It wasn’t until Trump squared off with Hillary Clinton that we started to get a glimpse of one of the candidates as an actual human being, instead of an actor reciting poll-tested cliches designed to appeal to a particular demographic.

For all the blathering from Kennedy wannabes about how his spectacular looks turned the campaign in his favor, most who heard the debate on radio thought Nixon outpointed him; if the campaign had lasted another week, Nixon would certainly have won. It was only because President Eisenhower delayed his entry into the campaign that Kennedy pulled out a squeaker.

Some maintain that Gerald Ford’s gaffe on Eastern Europe cost him the election to Carter, but just as damaging to his campaign was the public fallout from pardoning Nixon for any Watergate-related crimes.

Bill Clinton took a lead over Bush 41 right out of the conventions and never really relinquished it, no matter how the pundits judged the debates. In one debate Bush was caught repeatedly looking at his watch like he was late for a dinner at a Yale reunion, but it didn’t really matter. After 12 years of Republican administrations, the country was ready for a change.

The debates in this century haven’t played a significant role in deciding any of the presidential elections. In fact, Hillary Clinton was judged by most observers to have easily bested Donald Trump in 2016, but that wasn’t enough to make her the first woman in the White House.

At best, there is only one instance where a presidential debate clearly proved to be crucial in the outcome of the election—Ronald Reagan’s victory over Jimmy Carter in 1980.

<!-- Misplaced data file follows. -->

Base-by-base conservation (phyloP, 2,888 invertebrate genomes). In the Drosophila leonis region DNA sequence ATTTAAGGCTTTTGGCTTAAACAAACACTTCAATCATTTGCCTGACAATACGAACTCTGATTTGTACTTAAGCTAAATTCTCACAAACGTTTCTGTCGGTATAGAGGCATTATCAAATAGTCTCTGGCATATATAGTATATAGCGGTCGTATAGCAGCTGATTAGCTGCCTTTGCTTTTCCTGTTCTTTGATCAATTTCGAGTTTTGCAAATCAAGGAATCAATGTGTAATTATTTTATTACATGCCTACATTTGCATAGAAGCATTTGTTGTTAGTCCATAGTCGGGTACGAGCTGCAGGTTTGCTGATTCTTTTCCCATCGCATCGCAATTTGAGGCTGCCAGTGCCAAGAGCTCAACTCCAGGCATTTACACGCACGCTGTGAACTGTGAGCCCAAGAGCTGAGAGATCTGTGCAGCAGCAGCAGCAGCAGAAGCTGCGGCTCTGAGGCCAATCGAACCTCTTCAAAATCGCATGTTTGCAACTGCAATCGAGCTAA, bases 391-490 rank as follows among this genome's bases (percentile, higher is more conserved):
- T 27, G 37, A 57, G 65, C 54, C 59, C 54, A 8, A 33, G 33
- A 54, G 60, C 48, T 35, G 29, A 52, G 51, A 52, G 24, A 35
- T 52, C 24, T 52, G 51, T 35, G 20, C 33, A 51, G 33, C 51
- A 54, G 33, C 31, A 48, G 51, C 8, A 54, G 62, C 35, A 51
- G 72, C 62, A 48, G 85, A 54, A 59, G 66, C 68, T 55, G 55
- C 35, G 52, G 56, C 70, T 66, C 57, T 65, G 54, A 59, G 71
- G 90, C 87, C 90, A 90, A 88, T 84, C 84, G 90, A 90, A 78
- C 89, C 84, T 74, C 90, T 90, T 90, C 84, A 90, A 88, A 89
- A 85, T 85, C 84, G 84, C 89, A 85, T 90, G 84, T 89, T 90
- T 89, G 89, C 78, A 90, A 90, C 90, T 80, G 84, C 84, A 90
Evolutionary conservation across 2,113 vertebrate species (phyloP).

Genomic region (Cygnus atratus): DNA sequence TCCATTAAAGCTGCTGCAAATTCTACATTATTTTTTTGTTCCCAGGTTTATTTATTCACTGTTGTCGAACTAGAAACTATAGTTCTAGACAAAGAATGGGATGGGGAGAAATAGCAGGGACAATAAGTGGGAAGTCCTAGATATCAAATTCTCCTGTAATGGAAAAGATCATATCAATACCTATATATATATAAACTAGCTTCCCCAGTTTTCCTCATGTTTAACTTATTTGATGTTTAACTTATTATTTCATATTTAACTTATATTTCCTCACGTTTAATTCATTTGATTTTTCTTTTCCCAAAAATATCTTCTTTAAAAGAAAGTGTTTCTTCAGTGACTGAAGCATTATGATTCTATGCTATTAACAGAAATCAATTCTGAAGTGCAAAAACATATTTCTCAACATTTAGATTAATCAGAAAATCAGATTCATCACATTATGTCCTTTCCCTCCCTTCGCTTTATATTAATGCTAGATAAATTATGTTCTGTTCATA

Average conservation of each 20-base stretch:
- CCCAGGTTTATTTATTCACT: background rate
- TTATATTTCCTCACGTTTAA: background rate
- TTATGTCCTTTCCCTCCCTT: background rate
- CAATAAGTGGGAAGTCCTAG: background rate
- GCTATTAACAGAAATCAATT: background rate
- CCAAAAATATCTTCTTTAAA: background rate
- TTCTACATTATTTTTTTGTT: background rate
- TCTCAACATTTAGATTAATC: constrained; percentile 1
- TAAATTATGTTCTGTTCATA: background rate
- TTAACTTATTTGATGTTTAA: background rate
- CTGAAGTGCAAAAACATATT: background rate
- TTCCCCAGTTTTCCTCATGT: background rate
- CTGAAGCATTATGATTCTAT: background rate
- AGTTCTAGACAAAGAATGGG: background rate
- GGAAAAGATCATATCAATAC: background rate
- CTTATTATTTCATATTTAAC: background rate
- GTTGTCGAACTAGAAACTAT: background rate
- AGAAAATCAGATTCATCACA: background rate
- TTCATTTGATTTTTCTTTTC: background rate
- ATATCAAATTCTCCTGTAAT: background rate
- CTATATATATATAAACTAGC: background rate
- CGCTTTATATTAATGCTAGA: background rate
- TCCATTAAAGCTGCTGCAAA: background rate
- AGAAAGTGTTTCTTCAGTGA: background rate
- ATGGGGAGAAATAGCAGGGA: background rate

The debate was the only showdown between the two and came late in the campaign, the week before the election. Many polls had Carter in the lead in the final weeks, thanks to his portrayal of Reagan as an extremist who would take grandma’s Social Security away and start the third world war, given his lifelong enmity to the Soviet Union.

But Carter’s lead was soft. The country was in the middle of the worst recession since the 1930s and being humiliated daily by Iranian fanatics who’d taken over our embassy in Tehran, holding more than 50 Americans hostage and leaving the impression that Carter was no match for our nation’s enemies. Voters who tuned into the debate were already unhappy with the direction of the country.

Reagan’s performance eased voter’s fears that he was some sort of extremist. One of the few memorable moments in presidential debates came when Carter accused Reagan of being hostile to Medicare and Social Security.

“There you go again,” was Reagan’s pitch-perfect response, delivered with his signature head nod and bemused smile. In his final statement, Reagan closed the deal by asking citizens if the were better off than they were four years before. Carter had no answer and never recovered.

The British Prime Minister’s Questions before Parliament, which can be seen weekly on C-Span, would be an huge improvement over our fake beauty pageants. None of the MPs from any of the parties hold back in criticizing each other; catcalls, hissing and jeering are routine.

I’d go even further.

Just put the two candidates in opposing chairs, give them the questions, set a time limit on how long they can speak, and let them have at it.

The rules agreed to beforehand would be simple. Candidates would alternate in introducing the questions in the different segments  of the debate, after which they could speak freely, trading shots as they see fit.

No moderators, which means no Candace Crowley serving as the Precious One’s teleprompter, or phonies like Chris Wallace stepping in to save the guy from the basement every time he got a tough question.

The only rule would be that the segments would have to end sometime, so there would be a warning bell signaling the last minute of each one.

In other words, a serious, important argument between two human beings.